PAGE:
From Russia With Love: Poetic Justice Served Up In A Jazz Poem
With Amanda Gorman’s electrifying poetry readings at the inaugural and the Super Bowl, many of us are taking a second look at poetry. TPR’s Arts and Culture Reporter Jack Morgan was reminded of a poetic memory from 15 years ago. That something came from this guy: Dimitri Lotovski.
“I live in Atlanta right now. I'm a cameraman and editor for a local CBS affiliate. And I'm from Kiev, Ukraine originally,” he said.
He emigrated to the U.S. in the 1990s and I worked with him at WOAI TV. One day in conversation he let slip that his dad wrote a poem about Jazz.
“My father was a big lover of Jazz, yes, and literature and the arts, just was an enlightened man, nothing like me,” he laughed.
His father Yakov was born in 1939, and so as a child and young man, he saw some very dark times in Soviet history. As an adult, he spent much of his spare time writing, primarily short stories that were both dark, and funny.
“My dad was a writer, but he never really worked as a writer in Soviet Union because he wasn't part of the system. He wrote, as they said back then, into his desk.”
“Into his desk” meant the work wouldn’t be published, but stayed there at his desk. Americans may, all these years later, forget that the Soviet Union era under Joseph Stalin was an authoritarian nightmare for creative types.
“Soviet writers were expected to propagandize the Communist Party in their writing and be members of the Communist Party,” he said.
And Lotovski wasn’t just a free spirit who didn’t want to play the game. He was also Jewish.
“Being Jewish was a giant handicap for him. And I remember that he was telling me that the Jews who wanted to make it in the Soviet System had to kiss ass twice as hard. Of course, he wasn’t gonna do that,” he said.
Post World War II was pretty extreme for Russians. At least 20 million died in the war, and the country’s infrastructure was heavily damaged. Although Hitler’s defeat was an incredible victory for the Russians, after the war Joseph Stalin’s reign became even less tolerant.
“Stalin decided he's better to get ready for World War three and get discipline back,” Dimitri said.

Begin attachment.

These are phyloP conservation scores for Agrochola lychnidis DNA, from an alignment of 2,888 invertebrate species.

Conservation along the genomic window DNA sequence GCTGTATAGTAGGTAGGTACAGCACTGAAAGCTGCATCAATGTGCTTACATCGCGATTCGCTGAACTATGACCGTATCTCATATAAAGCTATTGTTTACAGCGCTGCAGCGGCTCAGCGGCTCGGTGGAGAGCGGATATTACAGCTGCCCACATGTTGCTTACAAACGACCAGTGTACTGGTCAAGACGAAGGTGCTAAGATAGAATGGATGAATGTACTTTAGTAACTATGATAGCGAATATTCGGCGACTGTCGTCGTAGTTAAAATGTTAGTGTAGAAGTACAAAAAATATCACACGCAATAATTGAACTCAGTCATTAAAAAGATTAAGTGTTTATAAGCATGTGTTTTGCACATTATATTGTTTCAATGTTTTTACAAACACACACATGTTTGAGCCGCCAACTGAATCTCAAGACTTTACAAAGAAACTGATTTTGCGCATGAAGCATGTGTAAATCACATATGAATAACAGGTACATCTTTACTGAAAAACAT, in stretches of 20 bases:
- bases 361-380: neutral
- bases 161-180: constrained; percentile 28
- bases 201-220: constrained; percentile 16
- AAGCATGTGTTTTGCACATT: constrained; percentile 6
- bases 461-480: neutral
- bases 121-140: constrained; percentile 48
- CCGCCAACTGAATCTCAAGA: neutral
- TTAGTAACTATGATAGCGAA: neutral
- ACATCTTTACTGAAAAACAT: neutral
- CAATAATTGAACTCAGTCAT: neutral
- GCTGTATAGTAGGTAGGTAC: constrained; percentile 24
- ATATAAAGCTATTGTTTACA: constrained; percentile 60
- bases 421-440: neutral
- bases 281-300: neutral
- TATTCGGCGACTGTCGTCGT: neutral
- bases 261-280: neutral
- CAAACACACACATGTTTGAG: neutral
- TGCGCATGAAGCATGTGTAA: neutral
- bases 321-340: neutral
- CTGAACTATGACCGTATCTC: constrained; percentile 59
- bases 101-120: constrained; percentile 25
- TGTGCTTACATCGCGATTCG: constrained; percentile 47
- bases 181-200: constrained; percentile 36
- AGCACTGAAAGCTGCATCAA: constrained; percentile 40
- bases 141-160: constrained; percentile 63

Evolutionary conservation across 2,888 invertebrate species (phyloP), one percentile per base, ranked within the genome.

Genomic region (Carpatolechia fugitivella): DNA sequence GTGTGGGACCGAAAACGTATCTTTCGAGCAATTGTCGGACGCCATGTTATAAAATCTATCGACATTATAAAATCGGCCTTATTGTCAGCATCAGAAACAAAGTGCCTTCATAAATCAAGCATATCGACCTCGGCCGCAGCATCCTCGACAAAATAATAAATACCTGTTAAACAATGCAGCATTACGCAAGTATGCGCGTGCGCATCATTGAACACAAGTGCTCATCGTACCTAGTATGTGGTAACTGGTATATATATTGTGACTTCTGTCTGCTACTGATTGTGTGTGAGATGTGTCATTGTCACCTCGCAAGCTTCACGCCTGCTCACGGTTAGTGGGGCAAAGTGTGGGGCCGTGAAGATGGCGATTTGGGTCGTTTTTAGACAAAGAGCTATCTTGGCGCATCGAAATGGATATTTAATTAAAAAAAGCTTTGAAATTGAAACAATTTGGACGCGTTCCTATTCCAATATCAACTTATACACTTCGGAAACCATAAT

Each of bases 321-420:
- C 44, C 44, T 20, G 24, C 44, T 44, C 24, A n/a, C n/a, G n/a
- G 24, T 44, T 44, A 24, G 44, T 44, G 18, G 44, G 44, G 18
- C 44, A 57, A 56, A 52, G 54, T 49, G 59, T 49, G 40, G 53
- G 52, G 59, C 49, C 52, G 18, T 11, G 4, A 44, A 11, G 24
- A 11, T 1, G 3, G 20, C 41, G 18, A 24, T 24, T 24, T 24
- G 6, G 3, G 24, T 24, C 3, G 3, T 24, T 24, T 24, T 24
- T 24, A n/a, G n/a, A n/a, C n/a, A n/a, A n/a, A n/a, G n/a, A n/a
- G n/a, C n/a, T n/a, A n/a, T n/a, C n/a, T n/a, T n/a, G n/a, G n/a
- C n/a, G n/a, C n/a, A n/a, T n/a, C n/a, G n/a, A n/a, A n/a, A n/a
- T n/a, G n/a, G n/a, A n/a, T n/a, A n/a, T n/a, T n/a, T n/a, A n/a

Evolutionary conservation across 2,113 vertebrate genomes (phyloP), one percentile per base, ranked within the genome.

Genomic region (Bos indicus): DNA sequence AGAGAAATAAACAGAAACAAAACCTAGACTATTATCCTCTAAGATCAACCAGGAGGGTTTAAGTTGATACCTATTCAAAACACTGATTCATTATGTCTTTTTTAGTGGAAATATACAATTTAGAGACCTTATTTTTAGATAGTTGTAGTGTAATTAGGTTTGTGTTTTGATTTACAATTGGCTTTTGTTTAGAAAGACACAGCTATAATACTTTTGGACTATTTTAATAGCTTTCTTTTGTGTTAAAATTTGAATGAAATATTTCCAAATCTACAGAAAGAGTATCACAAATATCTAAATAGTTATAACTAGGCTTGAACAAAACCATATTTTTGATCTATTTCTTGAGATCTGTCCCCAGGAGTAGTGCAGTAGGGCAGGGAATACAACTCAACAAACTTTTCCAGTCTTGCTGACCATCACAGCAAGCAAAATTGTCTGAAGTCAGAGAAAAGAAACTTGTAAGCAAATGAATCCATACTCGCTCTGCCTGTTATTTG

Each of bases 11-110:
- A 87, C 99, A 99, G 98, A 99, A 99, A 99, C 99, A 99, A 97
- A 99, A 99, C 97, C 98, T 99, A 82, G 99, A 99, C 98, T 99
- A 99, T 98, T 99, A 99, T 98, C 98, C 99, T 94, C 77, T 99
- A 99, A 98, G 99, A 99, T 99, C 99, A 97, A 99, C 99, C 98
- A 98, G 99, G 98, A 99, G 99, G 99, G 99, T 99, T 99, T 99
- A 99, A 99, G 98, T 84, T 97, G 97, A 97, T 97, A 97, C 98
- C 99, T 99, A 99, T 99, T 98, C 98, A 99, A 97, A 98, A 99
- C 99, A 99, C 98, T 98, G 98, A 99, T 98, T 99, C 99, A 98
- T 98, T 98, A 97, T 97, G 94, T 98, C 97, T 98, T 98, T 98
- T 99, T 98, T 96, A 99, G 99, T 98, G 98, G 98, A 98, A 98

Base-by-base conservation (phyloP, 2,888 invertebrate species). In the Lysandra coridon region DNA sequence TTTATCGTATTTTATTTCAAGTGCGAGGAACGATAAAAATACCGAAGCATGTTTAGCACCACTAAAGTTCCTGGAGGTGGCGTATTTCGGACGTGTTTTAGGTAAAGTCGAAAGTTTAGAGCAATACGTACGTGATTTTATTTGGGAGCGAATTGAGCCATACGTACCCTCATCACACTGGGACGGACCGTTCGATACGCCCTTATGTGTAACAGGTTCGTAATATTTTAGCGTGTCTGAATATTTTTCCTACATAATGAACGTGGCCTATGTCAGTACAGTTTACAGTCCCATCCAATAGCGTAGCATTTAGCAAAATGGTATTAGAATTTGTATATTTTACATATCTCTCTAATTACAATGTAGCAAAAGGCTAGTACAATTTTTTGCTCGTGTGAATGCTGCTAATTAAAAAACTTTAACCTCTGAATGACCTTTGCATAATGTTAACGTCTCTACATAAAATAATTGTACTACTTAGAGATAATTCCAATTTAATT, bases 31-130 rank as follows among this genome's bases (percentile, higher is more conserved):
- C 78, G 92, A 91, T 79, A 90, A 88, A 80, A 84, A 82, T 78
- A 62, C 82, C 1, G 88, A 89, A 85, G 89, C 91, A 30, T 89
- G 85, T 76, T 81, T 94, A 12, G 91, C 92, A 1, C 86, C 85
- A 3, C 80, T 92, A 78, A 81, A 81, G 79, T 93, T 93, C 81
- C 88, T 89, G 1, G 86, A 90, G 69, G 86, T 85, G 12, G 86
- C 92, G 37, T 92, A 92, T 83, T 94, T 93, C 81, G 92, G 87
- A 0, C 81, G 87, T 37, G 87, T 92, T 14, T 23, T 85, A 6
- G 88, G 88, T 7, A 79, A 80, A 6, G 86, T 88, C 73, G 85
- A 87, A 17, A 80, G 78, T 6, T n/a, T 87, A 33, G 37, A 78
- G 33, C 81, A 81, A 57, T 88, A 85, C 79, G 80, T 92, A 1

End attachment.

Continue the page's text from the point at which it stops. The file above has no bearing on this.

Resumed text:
“And it was dark times. And that's what my dad is talking about in his poem.”
Dimitri’s father Yakov wrote The Sound of Jazz poem. Here Dimitri reads part of his dad’s opening stanza. In the verse, Yakov is a 7-year-old boy hearing his uncle just saying the word Jazz. It’s incredibly vivid.
I remember very clearly when he said Jazz, his gold tooth shined, and the silver one in the depth of his mouth. He pronounced it with a slight and sad smile with which people speak about something unreachable, and then suddenly he came to his senses and looked cautiously at the door. Back then there was this habit to look cautiously at the door. That's how the idea of jazz entered me as something bright, exotic and forbidden.
To young Yakov, the word Jazz was itself magic. It had a power that seemed to threaten the Soviet system.
“He didn't know what it meant when he was a boy listening to his uncle say that word, but the word entered him as a forbidden fruit,” Dimitri said. “Then later he realized that that was what happened. He got infected by the western idea of freedom.”
It wasn’t just in Yakov Lotovski’s imagination that the concept of jazz was seen as a threat to the Soviet Union.
“In Russia in the 1940s there was a propaganda saying. In Russian it sounds like this: ”Сегодня слушаешь ты джаз а завтра родину продашь!“ “…which means ‘today you're listening to jazz and tomorrow you will betray your motherland,’” he laughed.
The poem was borne of a paranoid time of Stalin purges. Dimitri conjures the setting where it first took shape.